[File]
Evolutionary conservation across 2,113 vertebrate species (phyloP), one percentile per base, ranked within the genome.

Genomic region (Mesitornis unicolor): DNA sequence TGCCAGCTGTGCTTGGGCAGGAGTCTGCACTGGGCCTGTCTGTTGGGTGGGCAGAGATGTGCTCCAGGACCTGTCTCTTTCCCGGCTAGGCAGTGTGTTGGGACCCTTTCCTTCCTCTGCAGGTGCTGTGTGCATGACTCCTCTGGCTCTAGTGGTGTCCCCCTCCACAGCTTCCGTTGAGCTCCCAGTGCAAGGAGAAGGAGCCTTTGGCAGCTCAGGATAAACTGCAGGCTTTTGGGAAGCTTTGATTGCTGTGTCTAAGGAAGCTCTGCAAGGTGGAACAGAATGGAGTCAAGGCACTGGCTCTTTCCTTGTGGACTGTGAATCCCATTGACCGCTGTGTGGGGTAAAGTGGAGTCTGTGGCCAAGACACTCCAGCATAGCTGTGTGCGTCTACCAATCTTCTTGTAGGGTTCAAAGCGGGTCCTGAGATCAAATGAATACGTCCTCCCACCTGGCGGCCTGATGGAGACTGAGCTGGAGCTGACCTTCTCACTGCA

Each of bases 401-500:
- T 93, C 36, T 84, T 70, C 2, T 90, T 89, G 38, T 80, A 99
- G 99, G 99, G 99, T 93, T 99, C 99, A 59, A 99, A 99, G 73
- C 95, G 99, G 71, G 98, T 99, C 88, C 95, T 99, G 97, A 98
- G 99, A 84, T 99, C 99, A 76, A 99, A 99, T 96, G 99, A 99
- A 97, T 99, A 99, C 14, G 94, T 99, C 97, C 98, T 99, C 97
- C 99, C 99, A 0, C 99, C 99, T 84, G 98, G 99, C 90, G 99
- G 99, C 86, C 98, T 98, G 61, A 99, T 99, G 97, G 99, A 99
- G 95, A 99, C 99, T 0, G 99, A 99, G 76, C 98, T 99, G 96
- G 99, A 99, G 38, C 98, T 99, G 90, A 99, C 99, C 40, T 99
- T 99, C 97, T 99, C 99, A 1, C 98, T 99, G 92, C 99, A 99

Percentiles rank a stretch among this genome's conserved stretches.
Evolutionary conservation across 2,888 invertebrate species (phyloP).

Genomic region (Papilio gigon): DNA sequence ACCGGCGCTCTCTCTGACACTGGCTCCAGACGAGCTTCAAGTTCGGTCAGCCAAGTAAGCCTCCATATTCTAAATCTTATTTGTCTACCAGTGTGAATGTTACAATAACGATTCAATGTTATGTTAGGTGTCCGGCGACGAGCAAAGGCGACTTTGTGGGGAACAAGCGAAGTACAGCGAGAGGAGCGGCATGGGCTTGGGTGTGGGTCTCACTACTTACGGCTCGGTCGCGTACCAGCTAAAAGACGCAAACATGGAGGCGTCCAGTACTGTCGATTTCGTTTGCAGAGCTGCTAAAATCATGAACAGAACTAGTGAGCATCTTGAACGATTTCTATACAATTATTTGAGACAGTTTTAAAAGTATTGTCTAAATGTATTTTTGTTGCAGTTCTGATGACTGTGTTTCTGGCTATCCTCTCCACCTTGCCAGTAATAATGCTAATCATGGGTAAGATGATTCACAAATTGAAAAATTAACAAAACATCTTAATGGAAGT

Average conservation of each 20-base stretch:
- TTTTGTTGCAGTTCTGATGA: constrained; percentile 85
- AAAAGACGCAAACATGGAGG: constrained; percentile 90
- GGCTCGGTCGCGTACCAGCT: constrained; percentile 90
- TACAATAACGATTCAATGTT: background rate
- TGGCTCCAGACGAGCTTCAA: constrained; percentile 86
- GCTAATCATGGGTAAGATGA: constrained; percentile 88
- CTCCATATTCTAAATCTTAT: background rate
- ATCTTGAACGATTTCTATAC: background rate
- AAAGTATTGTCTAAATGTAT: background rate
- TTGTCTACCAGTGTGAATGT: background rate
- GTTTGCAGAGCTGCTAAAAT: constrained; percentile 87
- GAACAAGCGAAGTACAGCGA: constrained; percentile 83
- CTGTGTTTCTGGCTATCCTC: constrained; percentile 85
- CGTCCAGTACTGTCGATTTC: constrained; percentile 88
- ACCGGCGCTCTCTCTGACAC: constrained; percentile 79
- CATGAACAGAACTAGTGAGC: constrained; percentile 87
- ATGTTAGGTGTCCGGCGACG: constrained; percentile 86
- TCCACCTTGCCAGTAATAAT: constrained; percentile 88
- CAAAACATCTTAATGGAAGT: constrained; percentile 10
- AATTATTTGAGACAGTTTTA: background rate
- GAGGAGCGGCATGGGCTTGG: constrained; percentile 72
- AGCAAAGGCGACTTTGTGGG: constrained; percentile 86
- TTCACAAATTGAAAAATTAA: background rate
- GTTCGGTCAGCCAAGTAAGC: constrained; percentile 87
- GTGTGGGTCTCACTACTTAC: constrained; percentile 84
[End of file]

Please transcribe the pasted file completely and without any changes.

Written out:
Evolutionary conservation across 2,113 vertebrate species (phyloP), one percentile per base, ranked within the genome.

Genomic region (Mesitornis unicolor): DNA sequence TGCCAGCTGTGCTTGGGCAGGAGTCTGCACTGGGCCTGTCTGTTGGGTGGGCAGAGATGTGCTCCAGGACCTGTCTCTTTCCCGGCTAGGCAGTGTGTTGGGACCCTTTCCTTCCTCTGCAGGTGCTGTGTGCATGACTCCTCTGGCTCTAGTGGTGTCCCCCTCCACAGCTTCCGTTGAGCTCCCAGTGCAAGGAGAAGGAGCCTTTGGCAGCTCAGGATAAACTGCAGGCTTTTGGGAAGCTTTGATTGCTGTGTCTAAGGAAGCTCTGCAAGGTGGAACAGAATGGAGTCAAGGCACTGGCTCTTTCCTTGTGGACTGTGAATCCCATTGACCGCTGTGTGGGGTAAAGTGGAGTCTGTGGCCAAGACACTCCAGCATAGCTGTGTGCGTCTACCAATCTTCTTGTAGGGTTCAAAGCGGGTCCTGAGATCAAATGAATACGTCCTCCCACCTGGCGGCCTGATGGAGACTGAGCTGGAGCTGACCTTCTCACTGCA

Each of bases 401-500:
- T 93, C 36, T 84, T 70, C 2, T 90, T 89, G 38, T 80, A 99
- G 99, G 99, G 99, T 93, T 99, C 99, A 59, A 99, A 99, G 73
- C 95, G 99, G 71, G 98, T 99, C 88, C 95, T 99, G 97, A 98
- G 99, A 84, T 99, C 99, A 76, A 99, A 99, T 96, G 99, A 99
- A 97, T 99, A 99, C 14, G 94, T 99, C 97, C 98, T 99, C 97
- C 99, C 99, A 0, C 99, C 99, T 84, G 98, G 99, C 90, G 99
- G 99, C 86, C 98, T 98, G 61, A 99, T 99, G 97, G 99, A 99
- G 95, A 99, C 99, T 0, G 99, A 99, G 76, C 98, T 99, G 96
- G 99, A 99, G 38, C 98, T 99, G 90, A 99, C 99, C 40, T 99
- T 99, C 97, T 99, C 99, A 1, C 98, T 99, G 92, C 99, A 99

Percentiles rank a stretch among this genome's conserved stretches.
Evolutionary conservation across 2,888 invertebrate species (phyloP).

Genomic region (Papilio gigon): DNA sequence ACCGGCGCTCTCTCTGACACTGGCTCCAGACGAGCTTCAAGTTCGGTCAGCCAAGTAAGCCTCCATATTCTAAATCTTATTTGTCTACCAGTGTGAATGTTACAATAACGATTCAATGTTATGTTAGGTGTCCGGCGACGAGCAAAGGCGACTTTGTGGGGAACAAGCGAAGTACAGCGAGAGGAGCGGCATGGGCTTGGGTGTGGGTCTCACTACTTACGGCTCGGTCGCGTACCAGCTAAAAGACGCAAACATGGAGGCGTCCAGTACTGTCGATTTCGTTTGCAGAGCTGCTAAAATCATGAACAGAACTAGTGAGCATCTTGAACGATTTCTATACAATTATTTGAGACAGTTTTAAAAGTATTGTCTAAATGTATTTTTGTTGCAGTTCTGATGACTGTGTTTCTGGCTATCCTCTCCACCTTGCCAGTAATAATGCTAATCATGGGTAAGATGATTCACAAATTGAAAAATTAACAAAACATCTTAATGGAAGT

Average conservation of each 20-base stretch:
- TTTTGTTGCAGTTCTGATGA: constrained; percentile 85
- AAAAGACGCAAACATGGAGG: constrained; percentile 90
- GGCTCGGTCGCGTACCAGCT: constrained; percentile 90
- TACAATAACGATTCAATGTT: background rate
- TGGCTCCAGACGAGCTTCAA: constrained; percentile 86
- GCTAATCATGGGTAAGATGA: constrained; percentile 88
- CTCCATATTCTAAATCTTAT: background rate
- ATCTTGAACGATTTCTATAC: background rate
- AAAGTATTGTCTAAATGTAT: background rate
- TTGTCTACCAGTGTGAATGT: background rate
- GTTTGCAGAGCTGCTAAAAT: constrained; percentile 87
- GAACAAGCGAAGTACAGCGA: constrained; percentile 83
- CTGTGTTTCTGGCTATCCTC: constrained; percentile 85
- CGTCCAGTACTGTCGATTTC: constrained; percentile 88
- ACCGGCGCTCTCTCTGACAC: constrained; percentile 79
- CATGAACAGAACTAGTGAGC: constrained; percentile 87
- ATGTTAGGTGTCCGGCGACG: constrained; percentile 86
- TCCACCTTGCCAGTAATAAT: constrained; percentile 88
- CAAAACATCTTAATGGAAGT: constrained; percentile 10
- AATTATTTGAGACAGTTTTA: background rate
- GAGGAGCGGCATGGGCTTGG: constrained; percentile 72
- AGCAAAGGCGACTTTGTGGG: constrained; percentile 86
- TTCACAAATTGAAAAATTAA: background rate
- GTTCGGTCAGCCAAGTAAGC: constrained; percentile 87
- GTGTGGGTCTCACTACTTAC: constrained; percentile 84